Where to Eat, Drink and Be Merry this Holiday Season

By Jamie Edwards

It’s that time again. That time of year when we choose clothes with expanding waistlines or no waistlines at all. The festive season. Personally, I’m in favor of embracing the holiday spirit in the form of great food and wine and letting my New Year’s resolutions work extra hard starting January 2nd. Or, maybe the 3rd.

Let’s treat ourselves to over-the-top merriment and festivities and ring in the New Year with gusto. If our waistlines happen to veer ever-so-slightly towards the Santa range in the process, so be it. We’ll have enjoyed the ride.

Where to eat, drink, and be merry
Restaurants across the country are waiting for us to eat, drink, and be merry this holiday season. They’re pulling out the bells, whistles, and corks to make this year one to remember. Is your idea of holiday dining in an intimate, candlelit room or at a large, communal chef’s table? Do you prefer a big, bustling, and extravagant experience? Or, a minimal, low-key and ambient one?

If your travel plans are taking you to DC, LA, Boston, NYC, or Kennebunk, Maine this year, you’re in luck. From cozy to convivial, here are a few of the best restaurants to kick your holiday spirit into overdrive.

Washington, DC’s Imperfecto
Imperfecto is one of Chef Enrique Limardo’s three beautifully-imagined restaurants in Washington, DC. The other two are Seven Reasons and the brand-spanking new Joy, by Seven Reasons. Opening with much anticipation in 2021, Imperfecto’s mantra is, “We will seek perfection. But we will never achieve it. We don’t want to. We will be Imperfecto.” Words to live by, Chef.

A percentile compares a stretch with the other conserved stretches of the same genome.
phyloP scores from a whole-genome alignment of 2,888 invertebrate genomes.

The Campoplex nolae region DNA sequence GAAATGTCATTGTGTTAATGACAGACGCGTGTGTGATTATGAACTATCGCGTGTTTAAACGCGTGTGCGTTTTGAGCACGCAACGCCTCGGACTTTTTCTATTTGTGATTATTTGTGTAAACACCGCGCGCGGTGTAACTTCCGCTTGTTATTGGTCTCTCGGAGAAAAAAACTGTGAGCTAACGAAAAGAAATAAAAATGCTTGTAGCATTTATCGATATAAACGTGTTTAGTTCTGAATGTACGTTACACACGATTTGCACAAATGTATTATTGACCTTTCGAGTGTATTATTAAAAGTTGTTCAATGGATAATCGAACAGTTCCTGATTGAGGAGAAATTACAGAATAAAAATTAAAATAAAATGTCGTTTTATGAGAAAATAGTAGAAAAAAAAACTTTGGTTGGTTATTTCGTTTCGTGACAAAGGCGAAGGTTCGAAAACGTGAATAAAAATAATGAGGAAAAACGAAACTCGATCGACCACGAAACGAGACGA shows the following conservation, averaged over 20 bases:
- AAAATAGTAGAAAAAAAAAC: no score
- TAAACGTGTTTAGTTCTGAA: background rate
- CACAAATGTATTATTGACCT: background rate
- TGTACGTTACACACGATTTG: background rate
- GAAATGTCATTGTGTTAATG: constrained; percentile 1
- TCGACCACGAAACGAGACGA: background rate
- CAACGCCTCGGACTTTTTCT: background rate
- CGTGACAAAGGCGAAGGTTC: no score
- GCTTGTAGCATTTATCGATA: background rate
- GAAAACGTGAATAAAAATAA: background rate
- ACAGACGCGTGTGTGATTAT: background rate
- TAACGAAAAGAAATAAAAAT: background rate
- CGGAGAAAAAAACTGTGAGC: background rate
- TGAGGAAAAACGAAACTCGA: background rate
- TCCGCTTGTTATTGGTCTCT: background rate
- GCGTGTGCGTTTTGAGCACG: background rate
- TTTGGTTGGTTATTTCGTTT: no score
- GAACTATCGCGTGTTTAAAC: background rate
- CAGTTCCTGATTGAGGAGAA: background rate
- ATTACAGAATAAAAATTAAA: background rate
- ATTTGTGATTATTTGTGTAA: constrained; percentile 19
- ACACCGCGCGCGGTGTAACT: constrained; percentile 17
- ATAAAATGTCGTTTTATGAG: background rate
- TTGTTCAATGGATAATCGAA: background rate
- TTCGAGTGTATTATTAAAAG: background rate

Chef Enrique changes the menu often, and no doubt his festive season choices will give diners much to celebrate. One Imperfecto favorite is the Moussaka Cigars—light, flaky, phyllo dough filled with smoked eggplant, ground lamb, pine nuts, and creamy goat/manchego cheese. Other culinary delights include Truffle Tagliolini, served with sweet corn, cut asparagus, and Pecorino cheese. Just try to pass up the mouth-watering A5 Japanese Wagyu steak. In a word, it’s divine.

The cocktail menu is inventive and seasonal and has little stemware icons for those of us who like to choose our drinks based on the glass shape as much as the ingredients. The bar has blue and white murals nestled into high arches and plush, inviting bar stools. An ambient uplit display of bottles lines the back bar. You’ll be hard-pressed to leave it once your table is ready.

Imperfecto is located in DC’s West End neighborhood—a hotbed of luxury hotels and restaurants. Its recent Michelin-star rating makes Imperfecto a sparkling addition to the West End’s bevy of upscale establishments. If you’re in need of a nearby hotel to make your holiday festivities complete, CIRE is on standby with more than a few perfect suggestions.

Boston’s Contessa
Another restaurant that made its 2021 debut to much fanfare is Boston’s Contessa. Located on the rooftop of the magnificent Newbury Boston hotel, it has views overlooking the Back Bay and Boston Public Gardens. Joy and merriment come with the food at this crown jewel of a restaurant.